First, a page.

Grant Roberts was born to play tennis. It just took him a while to realize it.
Now a junior at Tates Creek, Roberts grew up splitting time between the soccer field and the baseball diamond. He didn't pick up a tennis racket until he was almost 12 years old.
Now, he's the No. 2 seed in the KHSAA boys' singles state tournament.
The single-elimination tournament started Thursday, and Roberts shut out his morning opponent, Marion County's Joseph George, 6-0, 6-0. Afterward, he greeted a slew of Tates Creek students — several with "T" or "C" painted on bare chests. He worked his way through the crowd to eventually find the man responsible for his tennis success, both inspirationally and genetically.
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Peter Roberts, Grant's father, was born and raised in Australia and moved to the United States in 1975 to play tennis at Middle Tennessee State. After college, Peter landed a job at IBM and was transferred to Lexington, where he and his family have stayed.
"I'm originally from Australia and had no previous connection to the U.S.," the elder Roberts said with a faded Australian accent. "I ended up here because of tennis."
When Grant was nearing his 12th birthday, Peter said a friend of Grant's signed up for a "tennis thing," so Grant decided to give it a try. Peter said he tried not to pressure his son into tennis, noting that he would pick it up eventually if he wanted to. As soon as Grant hit the courts, Peter said, he fell in love with it.
Since then, Grant has focused his athletic attention on tennis. He joined Tates Creek's team as an eighth-grader, paired in doubles with his older brother, Matt, a senior at the time.
"It was fun as a parent. They actually did pretty well, too," Peter said. "I was afraid they wouldn't. It was a lot of fun; they had a really good match together. Grant was lucky to be 5 feet tall at the time."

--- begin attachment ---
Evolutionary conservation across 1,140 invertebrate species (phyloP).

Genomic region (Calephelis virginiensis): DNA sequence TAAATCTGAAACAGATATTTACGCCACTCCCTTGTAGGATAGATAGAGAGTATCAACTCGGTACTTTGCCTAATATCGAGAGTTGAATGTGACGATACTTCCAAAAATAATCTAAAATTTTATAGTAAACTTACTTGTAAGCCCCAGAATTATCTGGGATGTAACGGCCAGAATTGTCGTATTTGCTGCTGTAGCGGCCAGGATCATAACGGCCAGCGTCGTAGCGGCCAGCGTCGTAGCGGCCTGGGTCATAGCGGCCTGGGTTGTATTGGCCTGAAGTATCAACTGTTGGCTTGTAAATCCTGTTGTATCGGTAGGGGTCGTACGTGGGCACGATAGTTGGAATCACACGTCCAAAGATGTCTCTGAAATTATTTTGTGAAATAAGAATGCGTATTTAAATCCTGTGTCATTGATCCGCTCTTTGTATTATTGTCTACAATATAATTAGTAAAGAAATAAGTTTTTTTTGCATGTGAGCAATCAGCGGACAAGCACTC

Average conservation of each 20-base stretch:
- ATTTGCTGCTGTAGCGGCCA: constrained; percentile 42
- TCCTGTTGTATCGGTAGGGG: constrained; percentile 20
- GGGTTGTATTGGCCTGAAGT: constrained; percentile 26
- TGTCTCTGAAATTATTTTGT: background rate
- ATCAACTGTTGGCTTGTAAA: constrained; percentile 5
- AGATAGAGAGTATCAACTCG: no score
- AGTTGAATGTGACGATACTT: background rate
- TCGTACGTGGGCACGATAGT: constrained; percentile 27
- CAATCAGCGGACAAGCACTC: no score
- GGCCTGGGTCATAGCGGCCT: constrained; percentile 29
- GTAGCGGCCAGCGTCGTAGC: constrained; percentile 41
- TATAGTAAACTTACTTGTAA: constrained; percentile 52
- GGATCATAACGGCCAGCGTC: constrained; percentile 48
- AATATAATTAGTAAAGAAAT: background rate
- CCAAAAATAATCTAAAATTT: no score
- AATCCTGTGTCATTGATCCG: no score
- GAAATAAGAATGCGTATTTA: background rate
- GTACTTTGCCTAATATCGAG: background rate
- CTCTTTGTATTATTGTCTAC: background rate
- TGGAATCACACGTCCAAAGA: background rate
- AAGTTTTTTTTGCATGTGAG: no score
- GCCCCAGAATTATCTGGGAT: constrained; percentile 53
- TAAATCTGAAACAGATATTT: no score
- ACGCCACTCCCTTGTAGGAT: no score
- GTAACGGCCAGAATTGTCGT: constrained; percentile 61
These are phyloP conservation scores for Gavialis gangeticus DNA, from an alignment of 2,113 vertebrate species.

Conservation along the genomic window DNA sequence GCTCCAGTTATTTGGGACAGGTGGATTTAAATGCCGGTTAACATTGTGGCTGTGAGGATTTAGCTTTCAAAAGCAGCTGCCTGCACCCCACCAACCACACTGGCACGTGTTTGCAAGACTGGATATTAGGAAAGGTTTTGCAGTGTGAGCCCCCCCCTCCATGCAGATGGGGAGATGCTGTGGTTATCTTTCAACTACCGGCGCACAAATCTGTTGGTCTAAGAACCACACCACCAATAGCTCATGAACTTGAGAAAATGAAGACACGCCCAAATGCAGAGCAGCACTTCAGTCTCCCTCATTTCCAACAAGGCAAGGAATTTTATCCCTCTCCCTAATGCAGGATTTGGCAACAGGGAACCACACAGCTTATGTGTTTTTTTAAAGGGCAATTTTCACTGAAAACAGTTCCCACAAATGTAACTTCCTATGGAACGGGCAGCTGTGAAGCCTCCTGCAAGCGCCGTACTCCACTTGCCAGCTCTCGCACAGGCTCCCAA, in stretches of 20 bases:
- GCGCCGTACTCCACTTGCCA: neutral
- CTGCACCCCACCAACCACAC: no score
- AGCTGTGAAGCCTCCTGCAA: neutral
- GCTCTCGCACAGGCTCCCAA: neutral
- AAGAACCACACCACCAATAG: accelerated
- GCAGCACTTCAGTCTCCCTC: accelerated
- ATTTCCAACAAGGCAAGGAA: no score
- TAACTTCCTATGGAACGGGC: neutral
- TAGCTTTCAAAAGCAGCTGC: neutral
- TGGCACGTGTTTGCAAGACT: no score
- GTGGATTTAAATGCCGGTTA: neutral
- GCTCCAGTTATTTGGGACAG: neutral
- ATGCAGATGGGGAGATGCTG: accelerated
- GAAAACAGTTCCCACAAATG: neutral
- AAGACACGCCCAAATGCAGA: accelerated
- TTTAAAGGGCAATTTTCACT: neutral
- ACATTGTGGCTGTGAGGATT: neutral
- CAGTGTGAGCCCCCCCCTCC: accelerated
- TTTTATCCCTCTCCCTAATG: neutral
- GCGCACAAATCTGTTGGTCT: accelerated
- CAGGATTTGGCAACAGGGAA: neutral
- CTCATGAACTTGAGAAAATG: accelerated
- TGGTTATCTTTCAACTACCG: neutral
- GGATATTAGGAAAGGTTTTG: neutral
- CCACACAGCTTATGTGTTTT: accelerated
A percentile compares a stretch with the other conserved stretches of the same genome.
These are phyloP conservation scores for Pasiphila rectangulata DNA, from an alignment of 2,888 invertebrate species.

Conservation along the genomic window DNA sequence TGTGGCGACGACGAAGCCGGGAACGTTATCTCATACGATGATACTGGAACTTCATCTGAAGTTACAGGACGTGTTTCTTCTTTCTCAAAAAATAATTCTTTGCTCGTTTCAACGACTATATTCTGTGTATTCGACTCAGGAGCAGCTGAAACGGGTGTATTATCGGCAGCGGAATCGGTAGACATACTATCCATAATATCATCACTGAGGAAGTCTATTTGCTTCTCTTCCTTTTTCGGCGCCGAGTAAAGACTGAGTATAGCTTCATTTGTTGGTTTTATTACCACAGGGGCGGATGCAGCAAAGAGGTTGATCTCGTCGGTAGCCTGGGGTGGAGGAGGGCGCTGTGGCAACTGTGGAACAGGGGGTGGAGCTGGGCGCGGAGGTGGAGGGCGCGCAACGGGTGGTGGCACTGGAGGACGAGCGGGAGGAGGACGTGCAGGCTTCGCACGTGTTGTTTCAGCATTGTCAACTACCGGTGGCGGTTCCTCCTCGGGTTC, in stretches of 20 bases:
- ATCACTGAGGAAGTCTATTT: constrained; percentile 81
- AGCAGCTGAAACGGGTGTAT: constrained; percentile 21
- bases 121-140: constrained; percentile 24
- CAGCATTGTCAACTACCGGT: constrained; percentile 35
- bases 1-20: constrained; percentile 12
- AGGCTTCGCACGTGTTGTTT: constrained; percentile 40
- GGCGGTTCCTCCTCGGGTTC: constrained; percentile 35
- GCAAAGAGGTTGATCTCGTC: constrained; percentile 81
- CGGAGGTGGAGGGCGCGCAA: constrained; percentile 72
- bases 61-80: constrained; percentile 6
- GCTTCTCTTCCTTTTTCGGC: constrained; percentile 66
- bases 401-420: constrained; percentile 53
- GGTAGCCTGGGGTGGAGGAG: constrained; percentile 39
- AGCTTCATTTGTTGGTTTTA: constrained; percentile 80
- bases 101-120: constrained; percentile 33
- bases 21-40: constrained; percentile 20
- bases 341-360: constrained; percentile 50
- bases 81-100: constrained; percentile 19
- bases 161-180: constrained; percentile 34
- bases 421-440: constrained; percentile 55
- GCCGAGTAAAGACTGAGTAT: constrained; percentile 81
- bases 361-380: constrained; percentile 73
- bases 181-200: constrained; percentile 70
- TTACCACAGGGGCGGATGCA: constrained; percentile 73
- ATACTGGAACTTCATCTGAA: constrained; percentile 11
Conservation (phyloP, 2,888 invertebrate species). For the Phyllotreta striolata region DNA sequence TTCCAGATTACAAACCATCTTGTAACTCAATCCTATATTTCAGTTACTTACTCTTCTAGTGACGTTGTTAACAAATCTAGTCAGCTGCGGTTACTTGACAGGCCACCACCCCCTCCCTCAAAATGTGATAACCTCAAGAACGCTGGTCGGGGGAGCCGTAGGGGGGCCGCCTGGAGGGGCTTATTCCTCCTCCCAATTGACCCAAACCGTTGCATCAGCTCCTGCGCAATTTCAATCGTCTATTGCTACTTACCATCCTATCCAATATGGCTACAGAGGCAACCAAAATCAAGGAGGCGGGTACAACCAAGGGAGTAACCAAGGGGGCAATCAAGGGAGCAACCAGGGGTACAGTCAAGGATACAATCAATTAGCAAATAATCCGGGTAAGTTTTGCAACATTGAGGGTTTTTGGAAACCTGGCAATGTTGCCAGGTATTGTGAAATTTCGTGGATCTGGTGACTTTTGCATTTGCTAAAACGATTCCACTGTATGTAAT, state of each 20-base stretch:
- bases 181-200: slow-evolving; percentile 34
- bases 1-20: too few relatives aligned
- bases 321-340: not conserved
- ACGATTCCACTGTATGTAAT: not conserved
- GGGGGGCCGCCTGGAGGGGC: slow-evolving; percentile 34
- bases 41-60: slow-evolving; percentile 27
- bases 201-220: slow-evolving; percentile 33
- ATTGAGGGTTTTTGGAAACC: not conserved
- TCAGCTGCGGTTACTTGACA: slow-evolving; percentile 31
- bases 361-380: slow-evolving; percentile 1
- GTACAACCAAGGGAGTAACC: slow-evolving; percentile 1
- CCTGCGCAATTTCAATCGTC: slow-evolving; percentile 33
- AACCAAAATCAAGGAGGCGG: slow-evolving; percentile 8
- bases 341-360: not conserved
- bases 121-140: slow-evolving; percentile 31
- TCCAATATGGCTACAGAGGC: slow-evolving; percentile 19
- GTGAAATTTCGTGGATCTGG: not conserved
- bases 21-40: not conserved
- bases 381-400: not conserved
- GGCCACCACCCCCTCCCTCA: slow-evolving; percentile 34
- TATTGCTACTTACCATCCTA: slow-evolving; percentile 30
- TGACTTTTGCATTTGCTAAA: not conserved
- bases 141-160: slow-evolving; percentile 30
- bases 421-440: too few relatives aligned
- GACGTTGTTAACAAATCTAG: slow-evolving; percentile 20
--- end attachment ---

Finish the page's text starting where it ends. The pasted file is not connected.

Grant made his debut in the singles' state tournament in 2008 as the No. 8 seed. He lost in the quarterfinals to eventual state champ Eric Quigley, who just finished a Southeastern Conference All-Freshman season at UK.
Tates Creek Coach Luna Helton said she's been as impressed with Grant's game these past few weeks as she's ever been.
"He's just right on the money, and he's improved so much since last year," Helton said. "He's done some weight training, and a year's maturity has definitely put a lot more on his plate. He's matured up and I think he's ready for the challenge."
In the afternoon session, Grant defeated Clark County's Chase Kindred, 6-0, 6-2. During the second set of the match, Roberts hit two between-the-legs shots with his back facing the net in the same point, invoking applause from the stands and a simple, "I love that shot," from Helton.
Grant is now halfway to matching his quarterfinal finish in 2008, a goal he said he's had in the back of his mind all season long.
No matter how far Grant advances in this week's tournament, Peter said he's proud of his son. Five years ago, he said, he wouldn't have guessed he would be where he is today.
"As soon as I saw him play, I knew he had a lot of potential," the elder Roberts said. "But there's a huge difference between having potential and doing something with it. He's worked really hard, and I'm really proud of that."